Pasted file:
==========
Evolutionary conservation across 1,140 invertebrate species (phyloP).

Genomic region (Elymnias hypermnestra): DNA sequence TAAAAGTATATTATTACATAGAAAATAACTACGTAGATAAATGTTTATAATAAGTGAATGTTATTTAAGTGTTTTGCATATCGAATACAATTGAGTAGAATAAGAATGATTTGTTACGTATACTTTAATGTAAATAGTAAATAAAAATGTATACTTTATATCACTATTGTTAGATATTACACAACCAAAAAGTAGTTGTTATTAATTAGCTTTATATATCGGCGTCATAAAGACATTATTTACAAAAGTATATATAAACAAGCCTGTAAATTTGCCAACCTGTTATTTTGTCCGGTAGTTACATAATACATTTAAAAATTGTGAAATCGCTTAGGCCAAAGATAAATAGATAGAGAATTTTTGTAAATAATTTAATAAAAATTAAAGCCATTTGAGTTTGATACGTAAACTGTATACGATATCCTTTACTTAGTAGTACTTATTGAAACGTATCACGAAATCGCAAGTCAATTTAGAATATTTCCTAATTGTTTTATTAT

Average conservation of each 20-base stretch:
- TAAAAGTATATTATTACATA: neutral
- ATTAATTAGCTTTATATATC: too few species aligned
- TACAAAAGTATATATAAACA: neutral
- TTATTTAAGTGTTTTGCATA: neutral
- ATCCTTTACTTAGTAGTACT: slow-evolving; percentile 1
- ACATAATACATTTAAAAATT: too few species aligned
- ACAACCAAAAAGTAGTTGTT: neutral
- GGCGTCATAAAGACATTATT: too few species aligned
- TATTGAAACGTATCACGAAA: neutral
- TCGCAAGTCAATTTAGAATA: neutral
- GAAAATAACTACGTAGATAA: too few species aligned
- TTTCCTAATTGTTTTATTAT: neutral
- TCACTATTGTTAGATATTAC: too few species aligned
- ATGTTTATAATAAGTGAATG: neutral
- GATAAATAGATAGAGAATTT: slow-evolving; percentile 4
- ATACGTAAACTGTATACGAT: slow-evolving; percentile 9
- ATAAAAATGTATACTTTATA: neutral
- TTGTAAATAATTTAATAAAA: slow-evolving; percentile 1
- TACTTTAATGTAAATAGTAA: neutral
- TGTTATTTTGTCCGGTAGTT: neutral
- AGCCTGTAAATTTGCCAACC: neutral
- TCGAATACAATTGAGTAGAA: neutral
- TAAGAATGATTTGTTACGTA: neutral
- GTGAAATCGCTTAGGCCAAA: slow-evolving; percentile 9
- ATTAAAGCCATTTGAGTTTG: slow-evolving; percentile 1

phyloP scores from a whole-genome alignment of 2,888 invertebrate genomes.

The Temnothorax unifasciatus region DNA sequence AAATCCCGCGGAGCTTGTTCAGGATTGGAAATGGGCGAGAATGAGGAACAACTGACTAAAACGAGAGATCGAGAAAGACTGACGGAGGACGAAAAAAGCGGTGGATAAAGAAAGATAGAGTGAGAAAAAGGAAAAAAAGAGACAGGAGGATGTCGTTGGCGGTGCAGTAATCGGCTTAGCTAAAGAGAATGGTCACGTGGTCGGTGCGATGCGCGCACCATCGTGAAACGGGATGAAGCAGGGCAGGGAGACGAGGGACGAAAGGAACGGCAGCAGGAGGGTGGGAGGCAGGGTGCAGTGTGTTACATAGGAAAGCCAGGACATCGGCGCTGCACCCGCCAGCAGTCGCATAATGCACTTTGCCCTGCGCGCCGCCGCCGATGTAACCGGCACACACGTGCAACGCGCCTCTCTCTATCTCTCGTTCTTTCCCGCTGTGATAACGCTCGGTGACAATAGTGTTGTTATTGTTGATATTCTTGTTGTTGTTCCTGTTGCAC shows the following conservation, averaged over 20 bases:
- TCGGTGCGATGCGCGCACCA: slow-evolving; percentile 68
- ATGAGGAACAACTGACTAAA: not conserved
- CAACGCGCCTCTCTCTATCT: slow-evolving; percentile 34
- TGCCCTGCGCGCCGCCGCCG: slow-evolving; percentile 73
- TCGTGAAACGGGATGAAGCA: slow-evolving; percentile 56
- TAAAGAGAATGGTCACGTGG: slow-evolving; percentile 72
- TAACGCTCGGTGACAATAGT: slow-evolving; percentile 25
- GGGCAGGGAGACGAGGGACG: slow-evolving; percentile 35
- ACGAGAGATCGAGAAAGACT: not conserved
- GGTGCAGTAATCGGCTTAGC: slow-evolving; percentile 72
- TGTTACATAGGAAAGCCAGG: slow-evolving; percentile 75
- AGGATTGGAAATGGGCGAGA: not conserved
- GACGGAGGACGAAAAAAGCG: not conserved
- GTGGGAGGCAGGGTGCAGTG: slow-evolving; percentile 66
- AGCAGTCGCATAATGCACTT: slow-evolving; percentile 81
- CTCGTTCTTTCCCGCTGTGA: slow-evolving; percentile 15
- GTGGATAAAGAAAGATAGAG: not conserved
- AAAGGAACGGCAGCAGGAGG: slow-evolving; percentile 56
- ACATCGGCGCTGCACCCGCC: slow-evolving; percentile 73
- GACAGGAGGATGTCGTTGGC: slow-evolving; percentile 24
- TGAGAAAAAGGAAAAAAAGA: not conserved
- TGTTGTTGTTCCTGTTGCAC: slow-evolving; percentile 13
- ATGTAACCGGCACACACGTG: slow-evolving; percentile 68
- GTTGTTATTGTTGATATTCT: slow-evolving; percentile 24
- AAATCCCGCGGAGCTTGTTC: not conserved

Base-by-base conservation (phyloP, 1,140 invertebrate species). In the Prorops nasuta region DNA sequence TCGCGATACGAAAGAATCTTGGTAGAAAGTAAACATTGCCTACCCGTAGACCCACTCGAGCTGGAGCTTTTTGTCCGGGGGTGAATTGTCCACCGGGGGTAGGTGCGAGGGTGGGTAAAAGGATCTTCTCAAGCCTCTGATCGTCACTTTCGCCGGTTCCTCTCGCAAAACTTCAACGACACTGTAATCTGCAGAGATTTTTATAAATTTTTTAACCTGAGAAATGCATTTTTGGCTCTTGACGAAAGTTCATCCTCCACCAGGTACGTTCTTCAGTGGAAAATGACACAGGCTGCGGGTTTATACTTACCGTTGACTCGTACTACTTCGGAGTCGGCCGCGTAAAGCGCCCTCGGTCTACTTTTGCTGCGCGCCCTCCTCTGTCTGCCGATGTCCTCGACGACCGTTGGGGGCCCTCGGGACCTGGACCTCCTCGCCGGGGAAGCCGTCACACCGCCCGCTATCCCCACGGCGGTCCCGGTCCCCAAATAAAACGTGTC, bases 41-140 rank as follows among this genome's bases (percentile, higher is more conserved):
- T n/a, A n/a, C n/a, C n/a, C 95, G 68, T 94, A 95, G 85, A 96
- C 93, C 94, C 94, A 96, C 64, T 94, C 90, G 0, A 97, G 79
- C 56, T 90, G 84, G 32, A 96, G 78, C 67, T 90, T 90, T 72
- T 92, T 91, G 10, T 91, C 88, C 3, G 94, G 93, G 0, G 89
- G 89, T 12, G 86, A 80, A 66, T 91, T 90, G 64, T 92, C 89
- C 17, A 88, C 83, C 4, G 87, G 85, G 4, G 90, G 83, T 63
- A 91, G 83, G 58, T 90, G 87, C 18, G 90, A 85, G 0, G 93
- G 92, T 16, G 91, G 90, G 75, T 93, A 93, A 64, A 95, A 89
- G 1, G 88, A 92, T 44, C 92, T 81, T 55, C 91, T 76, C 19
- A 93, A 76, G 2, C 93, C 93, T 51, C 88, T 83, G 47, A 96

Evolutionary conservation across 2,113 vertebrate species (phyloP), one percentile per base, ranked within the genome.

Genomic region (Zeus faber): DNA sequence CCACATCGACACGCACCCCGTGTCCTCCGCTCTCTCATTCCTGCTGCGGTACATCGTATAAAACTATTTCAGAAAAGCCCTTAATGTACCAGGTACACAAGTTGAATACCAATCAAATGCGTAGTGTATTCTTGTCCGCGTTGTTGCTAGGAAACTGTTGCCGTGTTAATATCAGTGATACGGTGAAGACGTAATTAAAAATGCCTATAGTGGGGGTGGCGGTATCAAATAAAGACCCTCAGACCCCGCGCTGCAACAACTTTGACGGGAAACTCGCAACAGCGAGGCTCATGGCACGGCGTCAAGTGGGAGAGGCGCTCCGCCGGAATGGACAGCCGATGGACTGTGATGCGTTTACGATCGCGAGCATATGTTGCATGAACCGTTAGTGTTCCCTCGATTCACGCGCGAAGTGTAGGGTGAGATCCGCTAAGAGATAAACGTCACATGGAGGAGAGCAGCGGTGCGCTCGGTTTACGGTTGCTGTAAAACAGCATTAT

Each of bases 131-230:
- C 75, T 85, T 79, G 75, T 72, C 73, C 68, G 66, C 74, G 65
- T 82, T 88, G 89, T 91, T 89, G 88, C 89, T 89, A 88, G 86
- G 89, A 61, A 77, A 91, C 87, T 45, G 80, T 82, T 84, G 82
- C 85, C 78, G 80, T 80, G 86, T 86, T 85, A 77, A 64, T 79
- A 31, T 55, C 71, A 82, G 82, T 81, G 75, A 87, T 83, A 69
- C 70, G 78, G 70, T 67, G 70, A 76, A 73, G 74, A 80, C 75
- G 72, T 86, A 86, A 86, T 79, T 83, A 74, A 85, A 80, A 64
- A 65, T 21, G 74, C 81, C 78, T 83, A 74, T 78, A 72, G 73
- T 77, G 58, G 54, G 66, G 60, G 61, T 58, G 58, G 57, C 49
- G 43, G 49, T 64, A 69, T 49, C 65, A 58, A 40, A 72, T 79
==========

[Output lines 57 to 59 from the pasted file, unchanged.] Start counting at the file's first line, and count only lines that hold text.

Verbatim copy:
- T n/a, A n/a, C n/a, C n/a, C 95, G 68, T 94, A 95, G 85, A 96
- C 93, C 94, C 94, A 96, C 64, T 94, C 90, G 0, A 97, G 79
- C 56, T 90, G 84, G 32, A 96, G 78, C 67, T 90, T 90, T 72